Air pollution differs across London. Not all areas have seen the same effects of lockdown measures, and in some parts of the city different sources contribute more pollution than others.
One of the benefits of a hyperlocal monitoring network – like Breathe London – is the ability to see the differences between locations, and get a clearer sense of how pollution changes at a local level.
In a new analysis of Breathe London data, we took a closer look at Borough High Street to get a better understanding of the activities that contribute to air pollution in this area. Our findings show that businesses will have a key role to play as the city emerges from lockdown.
As part of the Breathe London pollution monitoring project, we previously assessed the overall changes in harmful nitrogen dioxide (NO2) levels for the first four weeks of confinement measures. NO2 is a toxic pollutant produced when fossil fuels such as diesel, petrol or natural gas are burned that is harmful to our health if we breathe it in.
In support of environmental charity Global Action Plan and urban health foundation Guys & St Thomas’ Charity’s effort to Build Back Cleaner Air as COVID-19 restrictions are lifted, we have done a deeper dive on Borough High Street data as an example of a busy central area – frequented by Londoners and tourists alike. This is then compared both to the borough and London-wide data.
Looking at the Breathe London monitoring network’s average NO2 reductions in the first month of confinement, Borough High Street saw a 33% reduction in NO2 compared to an average of 9-17% across Greater London.
The location experienced elevated pollution before lockdown, and also has a different proportion of pollution sources in comparison to the average across Greater London and the borough, which we explore below. Additionally, the monitor is located near Borough Market on the south side of London Bridge, where essential works requiring traffic restrictions began 16th March (unrelated to lockdown). This likely impacted both the mix of vehicles and levels of traffic near the monitoring site.
Pollution from commercial activity
Our new analysis also examines modelled data on pollution sources, created by Cambridge Environmental Research Consultants, a partner in the Breathe London project. This dataset reflects typical 2019 concentrations of nitrogen oxides (NOx) generated by polluting activities at monitoring locations – i.e. the contribution of different sources during pre-lockdown conditions.
As we dove into this data at Borough High Street, a thriving commercial hub, we specifically wanted to know how relative activities – like heating, cooling and powering shops and offices, as well as delivery vehicles driving to and through the area – contributes to pollution levels locally. Although we can’t say what percent of the lockdown reductions came from specific sources, we know that commercial activities ground to a near halt during lockdown, so it can still be useful to examine how typical source contributions relate to the reductions observed in different areas.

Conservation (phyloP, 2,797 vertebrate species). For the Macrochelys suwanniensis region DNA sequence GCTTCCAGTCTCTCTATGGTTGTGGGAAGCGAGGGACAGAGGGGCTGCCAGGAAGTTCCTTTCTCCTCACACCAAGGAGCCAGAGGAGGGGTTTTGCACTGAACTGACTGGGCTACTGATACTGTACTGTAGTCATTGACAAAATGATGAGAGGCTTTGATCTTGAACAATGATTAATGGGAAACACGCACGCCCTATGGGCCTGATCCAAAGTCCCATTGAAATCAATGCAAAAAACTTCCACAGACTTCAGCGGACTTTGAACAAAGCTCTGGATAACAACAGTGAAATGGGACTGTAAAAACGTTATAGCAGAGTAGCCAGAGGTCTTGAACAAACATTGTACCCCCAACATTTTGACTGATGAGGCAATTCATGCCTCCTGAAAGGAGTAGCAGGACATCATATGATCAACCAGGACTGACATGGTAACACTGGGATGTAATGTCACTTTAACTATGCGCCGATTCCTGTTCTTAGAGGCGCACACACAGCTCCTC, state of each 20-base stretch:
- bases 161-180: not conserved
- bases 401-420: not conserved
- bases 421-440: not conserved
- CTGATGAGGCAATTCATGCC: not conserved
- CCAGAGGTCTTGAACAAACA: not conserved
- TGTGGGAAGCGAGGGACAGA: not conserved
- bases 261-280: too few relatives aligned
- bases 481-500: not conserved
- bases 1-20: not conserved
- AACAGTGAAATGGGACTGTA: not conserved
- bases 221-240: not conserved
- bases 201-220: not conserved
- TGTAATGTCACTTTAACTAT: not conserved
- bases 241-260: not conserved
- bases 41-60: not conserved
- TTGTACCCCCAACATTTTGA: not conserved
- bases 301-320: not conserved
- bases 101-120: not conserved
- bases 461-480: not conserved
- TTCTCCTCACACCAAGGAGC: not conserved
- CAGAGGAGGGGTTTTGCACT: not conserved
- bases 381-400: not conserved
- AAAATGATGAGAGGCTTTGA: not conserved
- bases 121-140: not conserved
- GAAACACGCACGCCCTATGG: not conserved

We looked at how local concentrations from commercial activities at Borough High Street stack up against data from the wider area. The modelled data shows that, pre-lockdown, about a third of NOx pollution at monitoring sites across Greater London and Lambeth and Southwark – and nearly half (41%) at Borough High Street – was likely coming from commercial activity.
Businesses can take action
As a commercial hub, the Borough High Street location has a lot more of its pre-lockdown pollution coming from business-related activity than at most of the other monitoring sites across the city. This suggests there is greater potential to reduce pollution at the Borough High Street location through efforts targeted at businesses.
And even across Greater London, commercial activity makes up a big chunk of NOx pollution. The Build Back Cleaner Air project is offering businesses free support through the Business for Clean Air Initiative, which is the UK’s first free initiative to help businesses prioritise the most impactful ways to cut air pollution and make a green recovery post lockdown.
By looking closer at how air quality has changed since lockdown, as well as which activities are producing pollution, we can drive targeted solutions to clean the air. As the city reopens, businesses need to step up and reduce their own pollution emissions. It could go a long way toward creating a healthier London.
Breathe London will soon add more information on pollution sources to its map.